The objective of this research is to provide new archaeological insights into World War I (WWI) training trench sites in France. These training areas, situated to the rear of the front line, illustrate how the military command prepared soldiers, physically and mentally, before they were sent to the front. The training areas reproduced the spatial and architectural organization of trench networks and thereby allowed soldiers to become familiar with the battlefield topography.
WWI training camps have never been studied extensively in France, although their presence is occasionally reported in the literature. They were in fact more numerous than archival records indicate, a function of the fact that they were created in an opportunistic and temporary way. To date, no archaeological or geohistorical research has been undertaken to determine their actual distribution, and this paper is a first step in developing this. To identify and map their traces in the landscape, the Pays d’Othe of the Aube region (Champagne) was studied using aerial photography flown in 1948. About 20 sites were discovered, indicating the high intensity of military occupation in the region between 1914 and 1919. Agricultural reparcelling, which began in the 1950s, has erased almost all traces of these remains.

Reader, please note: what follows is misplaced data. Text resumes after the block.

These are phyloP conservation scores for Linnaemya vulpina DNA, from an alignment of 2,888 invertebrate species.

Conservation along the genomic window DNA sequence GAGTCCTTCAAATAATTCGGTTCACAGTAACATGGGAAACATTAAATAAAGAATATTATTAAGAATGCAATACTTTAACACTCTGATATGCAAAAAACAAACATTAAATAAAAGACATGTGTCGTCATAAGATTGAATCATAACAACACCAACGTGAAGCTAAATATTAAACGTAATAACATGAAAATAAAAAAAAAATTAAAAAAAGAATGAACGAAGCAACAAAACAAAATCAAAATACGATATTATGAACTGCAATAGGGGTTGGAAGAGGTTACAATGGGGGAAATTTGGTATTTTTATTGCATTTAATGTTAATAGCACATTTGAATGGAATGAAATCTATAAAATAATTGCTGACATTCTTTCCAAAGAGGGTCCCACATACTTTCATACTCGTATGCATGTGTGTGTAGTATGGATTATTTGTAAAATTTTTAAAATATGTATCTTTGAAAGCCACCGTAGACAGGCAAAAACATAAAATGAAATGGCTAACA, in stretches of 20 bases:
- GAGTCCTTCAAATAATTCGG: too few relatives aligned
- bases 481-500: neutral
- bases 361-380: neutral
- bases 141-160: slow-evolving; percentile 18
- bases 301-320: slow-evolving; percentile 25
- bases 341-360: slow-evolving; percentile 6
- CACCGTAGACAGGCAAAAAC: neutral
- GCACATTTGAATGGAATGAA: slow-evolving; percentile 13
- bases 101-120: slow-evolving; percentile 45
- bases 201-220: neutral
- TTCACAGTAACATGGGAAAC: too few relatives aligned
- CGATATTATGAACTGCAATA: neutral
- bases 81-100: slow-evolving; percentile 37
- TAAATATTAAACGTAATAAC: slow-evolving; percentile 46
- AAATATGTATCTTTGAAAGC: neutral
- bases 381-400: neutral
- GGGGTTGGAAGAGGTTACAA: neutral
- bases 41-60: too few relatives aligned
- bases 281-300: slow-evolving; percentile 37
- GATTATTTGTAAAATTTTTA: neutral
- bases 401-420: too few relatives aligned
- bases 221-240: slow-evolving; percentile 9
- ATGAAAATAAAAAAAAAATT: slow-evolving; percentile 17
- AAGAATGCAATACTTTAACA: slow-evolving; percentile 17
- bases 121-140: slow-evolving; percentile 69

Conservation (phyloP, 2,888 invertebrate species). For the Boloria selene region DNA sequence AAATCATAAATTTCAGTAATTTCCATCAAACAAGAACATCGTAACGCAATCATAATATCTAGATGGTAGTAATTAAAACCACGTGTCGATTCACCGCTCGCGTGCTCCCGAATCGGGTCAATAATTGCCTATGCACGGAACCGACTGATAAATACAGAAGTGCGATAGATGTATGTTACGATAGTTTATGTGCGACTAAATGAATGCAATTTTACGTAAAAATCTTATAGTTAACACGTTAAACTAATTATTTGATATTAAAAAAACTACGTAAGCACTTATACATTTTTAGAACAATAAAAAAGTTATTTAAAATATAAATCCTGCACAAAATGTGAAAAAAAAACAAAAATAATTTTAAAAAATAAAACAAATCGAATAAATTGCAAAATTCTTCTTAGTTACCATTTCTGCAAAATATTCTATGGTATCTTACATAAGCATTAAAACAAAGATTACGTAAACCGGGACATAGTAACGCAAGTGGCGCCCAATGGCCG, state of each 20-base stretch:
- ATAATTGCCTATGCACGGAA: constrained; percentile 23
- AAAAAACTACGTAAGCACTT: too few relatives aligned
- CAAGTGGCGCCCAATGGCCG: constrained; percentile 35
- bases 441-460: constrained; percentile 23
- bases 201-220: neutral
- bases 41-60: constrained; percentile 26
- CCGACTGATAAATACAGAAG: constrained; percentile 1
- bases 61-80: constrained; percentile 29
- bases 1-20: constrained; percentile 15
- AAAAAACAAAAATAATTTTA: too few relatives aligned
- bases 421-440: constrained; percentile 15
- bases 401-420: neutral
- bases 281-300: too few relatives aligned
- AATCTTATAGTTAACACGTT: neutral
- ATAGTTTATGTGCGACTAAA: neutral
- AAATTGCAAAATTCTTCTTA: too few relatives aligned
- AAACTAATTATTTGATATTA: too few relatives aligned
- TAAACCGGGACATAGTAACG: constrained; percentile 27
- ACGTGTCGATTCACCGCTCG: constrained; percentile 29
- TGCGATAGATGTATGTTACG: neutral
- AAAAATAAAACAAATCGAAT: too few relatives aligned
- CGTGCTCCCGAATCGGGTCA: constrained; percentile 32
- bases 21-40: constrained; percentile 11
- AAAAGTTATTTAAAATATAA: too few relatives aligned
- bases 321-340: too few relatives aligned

- Training trenches
- Rear front line
- Pays d’Othe
- WWI archaeology